Wednesday, November 26, 2008

Dido revisited

I have a question about this one. Do you know the story I have decided to re-tell? I only ask because, apparently, my teacher does not, this concerns me. Should it?

This is not finished, no, not at all.

The lock sounds like an explosion1 in her head as it slides into place. She rests on the coolness of the door waiting for the pain to pass. Long ago the queen ordered the conversion of this cave into her own place of retreat. One brass door opening into the mountain, double doors lead outside to the cliff, fire and sea. Hundreds of hours she has spent here. Watching the water vainly attempt to break down the rocks below is the only meditation she knows.

Slowly she makes her way to where Anna has lit candles, their light casting shadows on wall and floor. Her feet strike the damp mosiac floor, slow beating drums. Smoke from the fire outside creeps through the opening and into the cave, crawling up the walls only to dissipate high above leaving behind its bitter sweet smell. Dark, spicy and masculine.

She finds a hastily written parchment near the candles:

“My sister, my queen,

You will find some theriac on the table next to the pitcher of water. I noticed your pain when we met in your rooms earlier today. My potion should only be taken in small amounts, too much could prove fatal.

Everything you requested, all that I found, is near the fire, as you desired. Perhaps here you will find some comfort and closure.

I hope you will stay, one day forgive me.

Your sister, your servant,


She knows that she will not take the medicine, this needs to be felt, cherished even. Dido smiles. Anna always searched for comfort, even in the darkest of moments, especially for her beloved sister.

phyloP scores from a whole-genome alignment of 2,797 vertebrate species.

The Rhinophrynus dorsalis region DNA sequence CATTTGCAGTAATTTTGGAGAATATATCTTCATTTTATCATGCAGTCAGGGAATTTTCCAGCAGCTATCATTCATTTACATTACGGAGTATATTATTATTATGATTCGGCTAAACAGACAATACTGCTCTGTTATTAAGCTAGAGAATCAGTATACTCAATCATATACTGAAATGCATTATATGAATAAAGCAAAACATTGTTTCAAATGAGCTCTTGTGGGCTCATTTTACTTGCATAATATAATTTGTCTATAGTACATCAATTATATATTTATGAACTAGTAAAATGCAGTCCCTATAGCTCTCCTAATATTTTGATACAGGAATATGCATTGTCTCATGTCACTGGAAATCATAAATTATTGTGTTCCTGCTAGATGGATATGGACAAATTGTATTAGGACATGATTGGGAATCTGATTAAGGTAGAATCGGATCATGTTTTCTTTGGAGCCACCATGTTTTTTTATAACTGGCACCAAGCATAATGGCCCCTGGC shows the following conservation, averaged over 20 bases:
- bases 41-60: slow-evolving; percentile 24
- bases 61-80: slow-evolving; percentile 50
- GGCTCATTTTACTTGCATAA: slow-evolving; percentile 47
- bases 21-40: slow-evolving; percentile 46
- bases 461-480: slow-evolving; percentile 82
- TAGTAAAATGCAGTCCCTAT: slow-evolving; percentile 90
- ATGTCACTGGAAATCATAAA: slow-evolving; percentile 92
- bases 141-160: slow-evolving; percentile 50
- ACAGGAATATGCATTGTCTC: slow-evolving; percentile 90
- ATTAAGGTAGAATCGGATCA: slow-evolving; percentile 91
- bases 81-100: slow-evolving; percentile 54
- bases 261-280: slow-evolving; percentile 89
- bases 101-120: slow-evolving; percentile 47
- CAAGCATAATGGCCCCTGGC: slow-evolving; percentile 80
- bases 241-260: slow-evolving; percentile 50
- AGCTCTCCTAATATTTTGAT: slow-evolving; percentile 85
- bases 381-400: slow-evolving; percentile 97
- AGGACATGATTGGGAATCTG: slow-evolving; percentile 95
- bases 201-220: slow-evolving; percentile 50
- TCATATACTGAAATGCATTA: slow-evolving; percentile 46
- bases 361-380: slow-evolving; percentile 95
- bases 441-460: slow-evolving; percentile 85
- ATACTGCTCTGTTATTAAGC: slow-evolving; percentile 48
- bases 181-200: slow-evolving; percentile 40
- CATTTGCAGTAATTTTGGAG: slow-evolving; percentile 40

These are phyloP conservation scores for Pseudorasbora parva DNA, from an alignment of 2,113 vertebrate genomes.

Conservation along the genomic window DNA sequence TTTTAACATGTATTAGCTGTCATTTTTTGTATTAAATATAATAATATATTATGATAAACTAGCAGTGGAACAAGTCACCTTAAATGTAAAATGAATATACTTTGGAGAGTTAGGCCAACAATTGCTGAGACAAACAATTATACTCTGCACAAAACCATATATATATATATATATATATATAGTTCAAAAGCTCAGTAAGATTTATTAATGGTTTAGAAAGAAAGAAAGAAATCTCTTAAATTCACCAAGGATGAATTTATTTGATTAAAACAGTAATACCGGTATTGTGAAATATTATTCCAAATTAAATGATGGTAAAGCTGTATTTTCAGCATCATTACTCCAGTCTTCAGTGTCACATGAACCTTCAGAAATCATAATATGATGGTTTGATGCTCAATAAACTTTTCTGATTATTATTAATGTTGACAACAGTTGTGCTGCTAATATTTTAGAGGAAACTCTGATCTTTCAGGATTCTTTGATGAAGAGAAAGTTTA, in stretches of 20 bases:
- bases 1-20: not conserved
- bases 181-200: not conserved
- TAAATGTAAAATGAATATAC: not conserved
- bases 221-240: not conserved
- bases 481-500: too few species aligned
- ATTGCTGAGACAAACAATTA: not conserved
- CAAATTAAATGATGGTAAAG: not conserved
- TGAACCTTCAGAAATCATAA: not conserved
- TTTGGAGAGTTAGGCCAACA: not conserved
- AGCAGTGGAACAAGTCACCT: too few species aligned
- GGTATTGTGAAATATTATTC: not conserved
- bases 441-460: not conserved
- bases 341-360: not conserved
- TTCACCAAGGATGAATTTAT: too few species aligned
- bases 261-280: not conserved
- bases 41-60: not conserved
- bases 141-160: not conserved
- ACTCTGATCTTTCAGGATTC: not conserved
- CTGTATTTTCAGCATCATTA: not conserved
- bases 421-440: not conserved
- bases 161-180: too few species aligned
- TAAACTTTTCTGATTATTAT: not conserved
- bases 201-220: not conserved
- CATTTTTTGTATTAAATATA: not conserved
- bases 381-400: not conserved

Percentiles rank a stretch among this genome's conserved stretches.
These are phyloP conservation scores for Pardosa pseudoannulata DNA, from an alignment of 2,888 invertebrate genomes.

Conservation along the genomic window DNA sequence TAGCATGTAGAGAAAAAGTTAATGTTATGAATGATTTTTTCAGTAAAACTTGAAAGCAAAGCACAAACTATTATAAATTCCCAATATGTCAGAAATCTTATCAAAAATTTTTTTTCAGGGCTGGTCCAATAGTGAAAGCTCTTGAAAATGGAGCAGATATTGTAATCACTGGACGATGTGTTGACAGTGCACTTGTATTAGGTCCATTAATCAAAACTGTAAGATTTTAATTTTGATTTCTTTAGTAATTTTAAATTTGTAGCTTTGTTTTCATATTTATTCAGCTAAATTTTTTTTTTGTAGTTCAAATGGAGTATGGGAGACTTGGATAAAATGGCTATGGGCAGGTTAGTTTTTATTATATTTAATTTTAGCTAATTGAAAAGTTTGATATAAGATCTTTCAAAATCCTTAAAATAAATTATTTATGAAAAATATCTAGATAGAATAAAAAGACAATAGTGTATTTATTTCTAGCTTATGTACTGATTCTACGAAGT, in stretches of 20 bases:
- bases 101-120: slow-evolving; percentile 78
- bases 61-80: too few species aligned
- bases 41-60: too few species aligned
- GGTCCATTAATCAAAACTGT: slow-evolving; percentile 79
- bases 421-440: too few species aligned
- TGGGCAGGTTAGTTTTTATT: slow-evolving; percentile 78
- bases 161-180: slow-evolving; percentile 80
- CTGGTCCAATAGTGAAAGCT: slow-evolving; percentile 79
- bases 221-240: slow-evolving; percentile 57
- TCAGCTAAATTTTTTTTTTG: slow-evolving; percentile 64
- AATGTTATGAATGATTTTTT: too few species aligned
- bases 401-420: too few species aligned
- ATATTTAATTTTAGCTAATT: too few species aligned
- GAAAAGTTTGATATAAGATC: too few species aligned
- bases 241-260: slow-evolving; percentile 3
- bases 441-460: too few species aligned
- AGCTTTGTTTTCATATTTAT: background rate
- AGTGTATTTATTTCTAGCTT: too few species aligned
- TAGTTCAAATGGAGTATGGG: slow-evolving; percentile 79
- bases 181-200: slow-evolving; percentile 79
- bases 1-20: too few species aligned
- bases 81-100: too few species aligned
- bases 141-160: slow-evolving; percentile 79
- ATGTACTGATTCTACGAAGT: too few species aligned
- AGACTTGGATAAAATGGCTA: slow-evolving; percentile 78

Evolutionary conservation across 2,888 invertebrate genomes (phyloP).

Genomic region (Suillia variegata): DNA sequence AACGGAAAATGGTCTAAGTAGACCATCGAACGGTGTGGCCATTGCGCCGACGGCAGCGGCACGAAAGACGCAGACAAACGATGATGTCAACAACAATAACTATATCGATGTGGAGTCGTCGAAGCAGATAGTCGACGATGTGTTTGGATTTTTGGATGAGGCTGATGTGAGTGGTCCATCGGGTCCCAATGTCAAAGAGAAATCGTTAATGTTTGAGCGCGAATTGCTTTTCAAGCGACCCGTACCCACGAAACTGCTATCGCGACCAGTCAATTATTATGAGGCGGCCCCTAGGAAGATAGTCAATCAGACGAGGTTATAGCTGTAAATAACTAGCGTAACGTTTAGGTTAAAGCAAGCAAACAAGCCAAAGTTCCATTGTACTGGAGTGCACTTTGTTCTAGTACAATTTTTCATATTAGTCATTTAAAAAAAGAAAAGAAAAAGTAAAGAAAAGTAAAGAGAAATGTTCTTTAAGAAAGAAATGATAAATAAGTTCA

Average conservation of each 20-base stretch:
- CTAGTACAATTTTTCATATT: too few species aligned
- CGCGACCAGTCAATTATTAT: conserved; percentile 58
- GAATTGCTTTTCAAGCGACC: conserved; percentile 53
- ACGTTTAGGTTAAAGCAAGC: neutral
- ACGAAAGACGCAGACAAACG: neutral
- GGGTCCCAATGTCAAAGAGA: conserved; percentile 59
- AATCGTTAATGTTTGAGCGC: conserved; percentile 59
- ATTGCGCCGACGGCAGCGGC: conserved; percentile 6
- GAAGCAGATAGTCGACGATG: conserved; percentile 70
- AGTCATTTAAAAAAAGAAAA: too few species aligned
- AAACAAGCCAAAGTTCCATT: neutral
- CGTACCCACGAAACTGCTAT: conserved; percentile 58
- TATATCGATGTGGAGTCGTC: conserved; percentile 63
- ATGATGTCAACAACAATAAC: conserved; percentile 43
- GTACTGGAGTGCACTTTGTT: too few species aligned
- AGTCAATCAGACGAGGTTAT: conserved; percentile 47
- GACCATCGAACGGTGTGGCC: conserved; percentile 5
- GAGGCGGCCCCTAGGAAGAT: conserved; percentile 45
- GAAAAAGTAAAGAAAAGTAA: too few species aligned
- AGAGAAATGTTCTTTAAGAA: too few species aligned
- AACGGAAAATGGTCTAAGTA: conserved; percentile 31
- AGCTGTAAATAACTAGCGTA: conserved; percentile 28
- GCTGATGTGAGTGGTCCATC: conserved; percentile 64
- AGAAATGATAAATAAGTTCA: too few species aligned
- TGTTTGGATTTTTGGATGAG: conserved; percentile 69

Her sister has done well. Next to the fire she has placed his effects in an orderly fashion. Sandals and sheets, his capes, cloaks and armor all separated and on display. At the end of the bench are his dagger and sword. The painting, commissioned by the queen herself, a man with his back to the sea, leans against the rock wall.

His dagger she places in her belt and absently fondles through the night as the fire burns and the piles, pieces of Aeneas, evaporate into smoke.

The fire is low, soft even. The moon is high, bright and almost full. Sailors would be safe on such an evening, if sailors there be. She feeds the fire long into the night; relishing the destruction of each item. Only while the pieces burn is there relief, then it is gone. Nothing remains where there once was flame.

As the painting turns to ash in the fire, her beautiful lover melting before her eyes, Dido removes the dagger from her belt and tosses it in the fire. Only now do the tears begin to silently roll down her face.

Once she was the flame, now, the nothing.


Jean said...

I love your writing!

Happy Thanksgiving!

Kelly(Mom of 6) said...

I see a pattern....everything good is prefaced with..."something I haven't finished..." hmmmm. They are undeniably why are they not finished is my question. And I don't blow smoke up people's ass and I don't spend my time reading crap at this point in my my friend...what is the answer????

Jean said...

Merry Christmas!

Hope all is well.

Kelly(Mom of 6) said...

Your work is ...haunting...

Show in June 2007

Show in June 2007
Daughter of the Year!